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Rabbi Neusner Charges Jewish Studies Program with Stressing Ethnicity, Not Religion

Allan C. Brownfeld, Editor
Special Interest Report
March - April 2005

Jewish Studies programs across the country stress ethnicity and culture, not Judaism as a religion, states Rabbi Jacob Neusner, research professor of religion and theology at Bard College.  

Writing in National Jewish Post and Opinion (Feb. 23, 2005), Neusner points out that the “academic study of religion” demands that “Judaism is a religion to be studied like any other religion, compared and contrasted as well.”  

In fact, however, he notes that, “The generality of Jewish scholars of Jewish topics, whether personally religious or secular, in the Diaspora (America and Canada in the field called ‘Jewish studies’ for example) regard the Jews as an ethnic group, possessing a culture, e.g. a literature, a politics, a tradition of art, music, philosophy, mysticism, and so on and so forth — but deny that Judaism is a religion subject to study like any other.”  

Neusner reports that, “Brandeis University has no department of religious studies of any standing, Yeshiva University has none, the various Hebrew colleges, e.g., in Baltimore, Boston, Cleveland, Chicago, Los Angeles, none regularly offers courses in Judaism comparable to the religion courses on Judaism that are routine in universities (including, we must note, Tel Aviv University and Jerusalem); culture, history, but not religion defines the norm.”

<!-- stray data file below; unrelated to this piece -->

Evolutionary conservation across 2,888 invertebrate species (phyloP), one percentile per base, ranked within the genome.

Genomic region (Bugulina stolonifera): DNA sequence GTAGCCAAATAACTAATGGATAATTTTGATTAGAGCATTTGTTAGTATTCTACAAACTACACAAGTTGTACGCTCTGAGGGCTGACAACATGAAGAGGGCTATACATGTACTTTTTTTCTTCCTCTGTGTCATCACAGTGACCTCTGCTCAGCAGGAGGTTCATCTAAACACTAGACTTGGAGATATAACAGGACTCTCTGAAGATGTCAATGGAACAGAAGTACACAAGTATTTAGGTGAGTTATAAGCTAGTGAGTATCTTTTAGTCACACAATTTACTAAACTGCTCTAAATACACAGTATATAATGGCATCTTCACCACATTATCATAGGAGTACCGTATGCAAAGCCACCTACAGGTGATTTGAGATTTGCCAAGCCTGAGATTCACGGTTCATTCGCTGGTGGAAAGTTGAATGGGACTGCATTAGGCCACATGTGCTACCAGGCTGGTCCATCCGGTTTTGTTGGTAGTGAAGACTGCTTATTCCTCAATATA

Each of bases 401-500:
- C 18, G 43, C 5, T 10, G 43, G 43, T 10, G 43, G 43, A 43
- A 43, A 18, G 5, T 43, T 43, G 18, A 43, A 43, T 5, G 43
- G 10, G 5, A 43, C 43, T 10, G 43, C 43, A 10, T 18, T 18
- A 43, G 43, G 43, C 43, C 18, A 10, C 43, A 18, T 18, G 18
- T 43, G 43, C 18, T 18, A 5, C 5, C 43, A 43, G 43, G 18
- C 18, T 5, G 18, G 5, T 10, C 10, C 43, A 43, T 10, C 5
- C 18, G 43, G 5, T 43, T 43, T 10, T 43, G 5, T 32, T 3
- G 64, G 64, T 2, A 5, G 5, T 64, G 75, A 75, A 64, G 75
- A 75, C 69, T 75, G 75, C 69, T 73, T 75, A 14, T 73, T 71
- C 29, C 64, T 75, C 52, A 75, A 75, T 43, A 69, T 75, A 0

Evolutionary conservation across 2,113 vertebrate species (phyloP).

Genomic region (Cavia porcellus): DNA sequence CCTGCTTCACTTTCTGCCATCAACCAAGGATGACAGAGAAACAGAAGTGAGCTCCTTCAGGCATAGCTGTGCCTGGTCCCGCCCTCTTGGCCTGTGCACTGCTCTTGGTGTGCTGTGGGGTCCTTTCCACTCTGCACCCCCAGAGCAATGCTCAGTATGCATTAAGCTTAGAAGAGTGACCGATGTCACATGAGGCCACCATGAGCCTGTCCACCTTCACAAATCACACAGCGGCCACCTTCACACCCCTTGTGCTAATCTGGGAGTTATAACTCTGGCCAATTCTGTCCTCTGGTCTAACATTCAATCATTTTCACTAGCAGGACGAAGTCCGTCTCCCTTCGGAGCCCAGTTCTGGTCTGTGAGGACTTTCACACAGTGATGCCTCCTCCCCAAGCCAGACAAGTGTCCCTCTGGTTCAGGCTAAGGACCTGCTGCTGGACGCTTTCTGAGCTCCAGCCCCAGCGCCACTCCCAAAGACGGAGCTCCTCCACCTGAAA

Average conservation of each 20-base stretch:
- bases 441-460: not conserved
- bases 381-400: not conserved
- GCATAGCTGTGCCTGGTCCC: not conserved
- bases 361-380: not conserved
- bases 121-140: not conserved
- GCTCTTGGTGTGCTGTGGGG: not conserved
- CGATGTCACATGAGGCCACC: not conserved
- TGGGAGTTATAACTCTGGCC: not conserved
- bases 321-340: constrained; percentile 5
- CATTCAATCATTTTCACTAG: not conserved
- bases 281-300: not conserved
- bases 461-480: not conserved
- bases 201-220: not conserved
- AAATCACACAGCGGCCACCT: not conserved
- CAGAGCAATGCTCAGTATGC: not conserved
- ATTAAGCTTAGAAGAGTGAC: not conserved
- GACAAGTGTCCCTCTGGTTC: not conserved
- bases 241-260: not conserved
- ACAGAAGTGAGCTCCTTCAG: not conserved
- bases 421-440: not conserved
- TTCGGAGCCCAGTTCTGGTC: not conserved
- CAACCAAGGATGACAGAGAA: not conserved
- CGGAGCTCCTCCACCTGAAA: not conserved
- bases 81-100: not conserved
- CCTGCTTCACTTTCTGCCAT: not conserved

Balancing faith and scholarship has posed a problem for many in the field of Jewish studies, writes Neusner: “Some colleagues ... came to the academic study of religion as a default position, having given up the faith in which they were raised, and whose dislike of Judaism and practicing Jews was exceeded only by their contempt for the religion in which they were born and raised, Christianity of one kind or another. Having no religion, they had no use for those who did. One, at Brown University, ridiculed Christian belief in Jesus in his classroom; another, at Dartmouth College, detested me for unashamedly keeping the dietary taboos of Judaism. In my first position, at Columbia University, in the autumn of 1960, I did not teach on the holy days of Judaism ... providing make up sessions. I was told by Jakob Taubes, ‘We at Columbia do not declare private holidays for ourselves.’ I replied, ‘Don’t blame me, blame Moses,’ and got fired a week later ...”  

Discussing current Jewish Studies programs, Neusner concludes: “Everything is ethnic. Foundations give prizes for Jewish literature and history and ‘thought’ and ‘scholarship’ but not for religion-scholarship. The Association of Jewish Studies neglects the academic study of Judaism as a religion. Having made a commitment from the very beginning to study Judaism as religion is studied in the English-speaking academic world, I have found difficult the context of Jewish studies, which has been uncomprehending. The intense secularity and complete ethnicity of the Jewish scholars of Jewish subjects — secular despisers of religion whether practitioners of Judaism or not — presents a more formidable challenge to the young academic scholar of Judaism than does the conflict between faith and scholarship that preoccupies the mainstream of the academic study of religion.”  

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